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For April Ross, Tokyo Olympics are the pinnacle of an enlightened journey

(Justin Casterline/Getty Images)

April Ross fell in love with volleyball twice.

There was the time she first played on a competitive indoor team, before her freshman year of high school, when Ross says she was “for sure the worst person in the gym” but craved the challenge and the thrill of getting better.

Then there was the time volleyball found her, a few years after she had graduated from college and was fed up with the isolation of playing professionally in Puerto Rico. In fact, Ross was intent on giving up the sport entirely. She had plans to go back to school and get a job.

And unexpectedly, she got a call from a former teammate at USC: Would Ross give beach volleyball a shot, partner with her and help her qualify for the AVP Tour?

“I was like, ‘I’ll try it. I’m not very good,’” Ross said.

“And I just loved the culture. I loved the people. I loved the idea that I might get to see the world because that was always my No. 1 goal growing up, to travel and see the world. So I just dove in, like, let’s see where this takes me now.”

For Ross, who’s now a favorite to win gold with partner Alex Klineman in Tokyo, her third Olympic Games in beach volleyball, those memories matter. The successes and the failures, the doubts and the joys over the years have given Ross a unique perspective heading into what could be her final act.

Ross is playing in her third Olympics, after winning silver and bronze in 2012 and 2016. (Cameron Spencer/Getty Images)

In a way, Ross’ mental preparation for this Olympics run began during her sophomore year of college.

The No. 1 indoor volleyball recruit out of high school in Newport Beach, Calif., Ross chose USC and excelled immediately. She played a key role in the Trojans’ run to the 2001 Final Four and was named the National Freshman of the Year. As Ross’ national profile grew, so too did the expectations.

Soon after Ross began her sophomore year, however, she lost her mother to breast cancer. And suddenly, none of those material achievements mattered.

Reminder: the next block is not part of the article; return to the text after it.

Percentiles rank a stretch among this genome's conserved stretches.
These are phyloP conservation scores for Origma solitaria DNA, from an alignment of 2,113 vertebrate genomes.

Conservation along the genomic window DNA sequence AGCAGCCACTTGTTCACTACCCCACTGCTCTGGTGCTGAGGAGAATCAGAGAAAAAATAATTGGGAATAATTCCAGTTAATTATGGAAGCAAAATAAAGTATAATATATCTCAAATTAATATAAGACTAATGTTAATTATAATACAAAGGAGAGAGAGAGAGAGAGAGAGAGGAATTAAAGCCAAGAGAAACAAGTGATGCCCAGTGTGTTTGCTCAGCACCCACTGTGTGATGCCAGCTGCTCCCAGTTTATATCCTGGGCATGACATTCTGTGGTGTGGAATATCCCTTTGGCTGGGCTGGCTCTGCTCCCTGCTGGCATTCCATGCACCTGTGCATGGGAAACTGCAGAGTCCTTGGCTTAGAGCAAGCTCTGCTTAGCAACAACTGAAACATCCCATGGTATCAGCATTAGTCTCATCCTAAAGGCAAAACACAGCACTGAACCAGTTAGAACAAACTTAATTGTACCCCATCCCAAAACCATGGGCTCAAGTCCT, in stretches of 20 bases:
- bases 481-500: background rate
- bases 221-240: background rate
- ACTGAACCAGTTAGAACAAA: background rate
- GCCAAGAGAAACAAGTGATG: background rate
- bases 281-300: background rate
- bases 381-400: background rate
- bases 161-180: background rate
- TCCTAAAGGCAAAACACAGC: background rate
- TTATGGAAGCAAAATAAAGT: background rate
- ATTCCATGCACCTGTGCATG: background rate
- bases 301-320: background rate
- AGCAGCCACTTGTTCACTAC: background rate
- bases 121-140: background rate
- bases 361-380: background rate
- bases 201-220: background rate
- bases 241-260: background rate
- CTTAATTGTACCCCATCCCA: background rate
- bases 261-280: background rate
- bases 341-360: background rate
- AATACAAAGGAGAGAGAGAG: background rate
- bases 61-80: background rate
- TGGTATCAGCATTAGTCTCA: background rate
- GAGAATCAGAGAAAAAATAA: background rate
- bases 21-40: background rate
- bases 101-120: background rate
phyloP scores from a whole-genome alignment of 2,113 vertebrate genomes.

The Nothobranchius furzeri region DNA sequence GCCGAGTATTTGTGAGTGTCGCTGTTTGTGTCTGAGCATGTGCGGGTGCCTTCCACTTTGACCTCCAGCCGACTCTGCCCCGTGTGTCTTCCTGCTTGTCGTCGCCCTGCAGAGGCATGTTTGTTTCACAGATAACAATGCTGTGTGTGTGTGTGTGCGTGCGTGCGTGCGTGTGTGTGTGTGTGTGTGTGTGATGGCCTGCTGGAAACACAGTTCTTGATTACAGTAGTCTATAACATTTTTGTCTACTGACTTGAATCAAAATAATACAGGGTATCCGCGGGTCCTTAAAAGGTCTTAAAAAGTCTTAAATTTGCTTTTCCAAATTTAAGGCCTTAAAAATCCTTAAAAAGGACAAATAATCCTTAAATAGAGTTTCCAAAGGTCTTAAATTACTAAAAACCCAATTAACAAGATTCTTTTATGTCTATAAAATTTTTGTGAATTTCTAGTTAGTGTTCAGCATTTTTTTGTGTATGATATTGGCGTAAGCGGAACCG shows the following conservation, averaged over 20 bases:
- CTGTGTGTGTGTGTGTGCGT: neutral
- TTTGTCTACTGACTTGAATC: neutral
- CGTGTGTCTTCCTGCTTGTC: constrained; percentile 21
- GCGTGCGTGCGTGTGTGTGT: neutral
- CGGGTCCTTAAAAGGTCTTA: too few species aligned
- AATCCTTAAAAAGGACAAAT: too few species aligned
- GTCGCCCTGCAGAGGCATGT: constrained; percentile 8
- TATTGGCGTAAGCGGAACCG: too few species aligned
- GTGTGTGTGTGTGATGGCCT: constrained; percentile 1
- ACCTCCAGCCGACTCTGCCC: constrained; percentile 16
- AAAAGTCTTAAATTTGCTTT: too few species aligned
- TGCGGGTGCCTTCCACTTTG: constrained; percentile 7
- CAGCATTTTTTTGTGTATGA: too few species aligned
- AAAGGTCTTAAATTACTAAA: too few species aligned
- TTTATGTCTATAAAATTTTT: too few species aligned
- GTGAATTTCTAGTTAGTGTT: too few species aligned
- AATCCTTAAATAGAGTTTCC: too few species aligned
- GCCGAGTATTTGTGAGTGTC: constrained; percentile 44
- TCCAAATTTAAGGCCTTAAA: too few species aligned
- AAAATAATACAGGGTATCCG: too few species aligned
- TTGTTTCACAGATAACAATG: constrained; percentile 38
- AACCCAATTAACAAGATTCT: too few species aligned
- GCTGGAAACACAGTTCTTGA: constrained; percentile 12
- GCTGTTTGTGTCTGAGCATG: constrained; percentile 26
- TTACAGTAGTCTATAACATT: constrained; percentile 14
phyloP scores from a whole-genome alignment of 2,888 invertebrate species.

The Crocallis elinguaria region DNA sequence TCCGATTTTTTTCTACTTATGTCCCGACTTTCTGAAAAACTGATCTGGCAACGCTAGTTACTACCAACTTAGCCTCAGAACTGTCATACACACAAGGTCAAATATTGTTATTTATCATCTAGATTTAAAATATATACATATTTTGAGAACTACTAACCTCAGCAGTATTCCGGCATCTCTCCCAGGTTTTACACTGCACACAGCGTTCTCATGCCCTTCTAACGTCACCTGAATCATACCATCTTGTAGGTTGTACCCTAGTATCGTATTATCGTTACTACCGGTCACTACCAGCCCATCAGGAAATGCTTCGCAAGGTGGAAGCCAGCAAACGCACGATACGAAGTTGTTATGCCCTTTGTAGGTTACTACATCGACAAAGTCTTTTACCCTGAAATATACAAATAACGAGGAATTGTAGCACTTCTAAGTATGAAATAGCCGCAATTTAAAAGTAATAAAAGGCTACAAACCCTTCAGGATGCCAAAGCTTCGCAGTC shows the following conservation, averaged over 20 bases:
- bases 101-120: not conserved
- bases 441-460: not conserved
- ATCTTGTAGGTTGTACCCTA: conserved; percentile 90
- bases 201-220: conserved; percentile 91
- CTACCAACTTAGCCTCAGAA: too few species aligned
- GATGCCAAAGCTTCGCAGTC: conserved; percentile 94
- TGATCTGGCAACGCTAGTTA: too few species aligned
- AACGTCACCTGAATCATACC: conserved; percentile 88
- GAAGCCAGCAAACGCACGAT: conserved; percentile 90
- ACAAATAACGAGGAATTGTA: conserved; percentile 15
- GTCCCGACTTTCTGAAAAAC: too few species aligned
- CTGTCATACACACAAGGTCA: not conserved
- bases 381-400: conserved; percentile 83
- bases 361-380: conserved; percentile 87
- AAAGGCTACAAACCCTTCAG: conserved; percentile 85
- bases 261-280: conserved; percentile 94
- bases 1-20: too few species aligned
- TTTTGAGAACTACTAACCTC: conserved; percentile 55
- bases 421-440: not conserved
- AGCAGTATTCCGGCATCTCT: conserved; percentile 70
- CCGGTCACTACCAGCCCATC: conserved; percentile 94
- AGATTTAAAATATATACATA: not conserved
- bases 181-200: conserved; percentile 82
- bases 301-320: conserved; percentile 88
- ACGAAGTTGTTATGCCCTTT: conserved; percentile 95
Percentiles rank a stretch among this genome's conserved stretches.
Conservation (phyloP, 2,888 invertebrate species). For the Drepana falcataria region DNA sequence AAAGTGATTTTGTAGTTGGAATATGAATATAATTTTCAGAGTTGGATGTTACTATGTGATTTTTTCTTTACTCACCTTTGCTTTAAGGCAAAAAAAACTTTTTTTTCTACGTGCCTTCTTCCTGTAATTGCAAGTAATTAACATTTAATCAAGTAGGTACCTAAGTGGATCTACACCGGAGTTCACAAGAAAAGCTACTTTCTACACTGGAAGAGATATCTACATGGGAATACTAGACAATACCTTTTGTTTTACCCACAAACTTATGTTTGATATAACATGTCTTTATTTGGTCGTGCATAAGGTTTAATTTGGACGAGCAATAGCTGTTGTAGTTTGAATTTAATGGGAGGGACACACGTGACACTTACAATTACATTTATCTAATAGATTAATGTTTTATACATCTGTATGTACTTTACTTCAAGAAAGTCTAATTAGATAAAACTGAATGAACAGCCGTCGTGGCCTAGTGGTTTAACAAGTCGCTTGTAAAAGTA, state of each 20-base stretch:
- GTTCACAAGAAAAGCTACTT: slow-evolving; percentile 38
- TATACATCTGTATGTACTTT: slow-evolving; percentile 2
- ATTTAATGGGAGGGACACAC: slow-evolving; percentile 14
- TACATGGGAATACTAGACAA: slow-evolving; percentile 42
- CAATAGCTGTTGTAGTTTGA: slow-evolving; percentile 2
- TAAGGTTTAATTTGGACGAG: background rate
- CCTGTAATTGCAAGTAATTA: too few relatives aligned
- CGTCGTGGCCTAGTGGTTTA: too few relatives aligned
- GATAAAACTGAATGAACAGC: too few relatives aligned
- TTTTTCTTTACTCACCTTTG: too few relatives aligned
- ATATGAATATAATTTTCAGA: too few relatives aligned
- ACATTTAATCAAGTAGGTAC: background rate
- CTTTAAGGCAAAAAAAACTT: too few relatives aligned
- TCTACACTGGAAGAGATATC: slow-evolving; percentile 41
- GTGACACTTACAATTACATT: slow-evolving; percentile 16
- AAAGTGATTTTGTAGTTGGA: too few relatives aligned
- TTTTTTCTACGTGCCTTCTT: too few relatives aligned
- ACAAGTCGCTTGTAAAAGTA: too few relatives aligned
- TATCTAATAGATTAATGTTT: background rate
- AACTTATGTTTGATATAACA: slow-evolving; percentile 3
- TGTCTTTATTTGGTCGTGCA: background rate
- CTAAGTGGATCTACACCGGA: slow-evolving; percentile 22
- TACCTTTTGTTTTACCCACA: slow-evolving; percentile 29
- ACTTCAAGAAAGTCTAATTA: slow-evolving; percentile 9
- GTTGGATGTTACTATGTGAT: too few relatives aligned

“I was devastated, but I kept playing and didn’t understand anything about the grieving process and the impact on a psychological level,” she said. “It was just, go through it and deal with it the best that I can.”

Ross started sleeping through her 8 a.m. classes, partying more and paying less attention to her general well-being. Her grades suffered, to the point where she nearly lost her NCAA volleyball eligibility. She mostly kept it together on the court, earning second-team All-American honors that season, but her health eventually caught up to her. Ross sprained her ankle in the Elite Eight and USC missed out on a return trip to the Final Four.

“It really came down to: If my mom was still here, how would she want me to be reacting?” Ross said. “Would she want me to be doing all of this or would she want me to be responsible and uphold the values that she instilled in me, which were taking care of school, giving my all to volleyball and taking care of myself? So it was just a shift in perspective, and it was really powerful for me.

“It definitely changed the trajectory of my college career and played a big part in my future success.”

Ross started keeping a paper schedule, which she still uses to this day. She tracked the times of her classes and workouts, she set a strict lights-out at 11 p.m. and wake-up at 7, and she started cooking healthy foods, just like her mom used to do for her.

The change in routine paid off. In her final two seasons at USC, Ross led the Trojans to back-to-back NCAA championships. Her senior year, she won the Honda Sports Award as the nation’s top collegiate player in volleyball.

The lessons Ross picked up in college kept her grounded during the early years of her professional life, when the uncertainty about her future nearly drove her from the sport altogether. And the experiences Ross had at her first two Olympics, winning silver in London in 2012 and bronze in Rio in 2016, have only clarified her journey at this stage of her career.

“In the first one, I was just super stoked that we were able to qualify. I didn’t have any expectations for us, really, and then we ended up in the gold medal match,” said Ross, who partnered with Jennifer Kessy in London and Kerri Walsh Jennings in Rio. “It was afterwards that I wish I had done things a little bit differently, had higher expectations for myself, prepared a little bit better.

“So going into Rio, I took those lessons to the extreme in a way, over-corrected and had that sole expectation of winning the gold medal. I was hyper-focused and didn’t do anything that was really fun or outside of training and kind of missed the Olympic experience.”

Ross, 39, knows this could be her last Olympics. From years of gaining perspective, she also recognizes she’s more at peace with her career than she’s ever been, and that might be the key to finally winning gold.

“That’s the goal, and the vision of that happening is very motivating and exciting. But at the same time, knowing that sports and life are full of uncertainty,” Ross said.

When she steps onto the sand in Tokyo for her and Klineman’s first match over the weekend, Ross won’t be looking too far ahead. She’ll enjoy every point, every set, every win and every loss, because this is what she loves to do.

“The only things we can control are our attitudes and our preparation,” she said. “The gold medal is not the end all, be all of everything in life, and we’ll be OK no matter what.”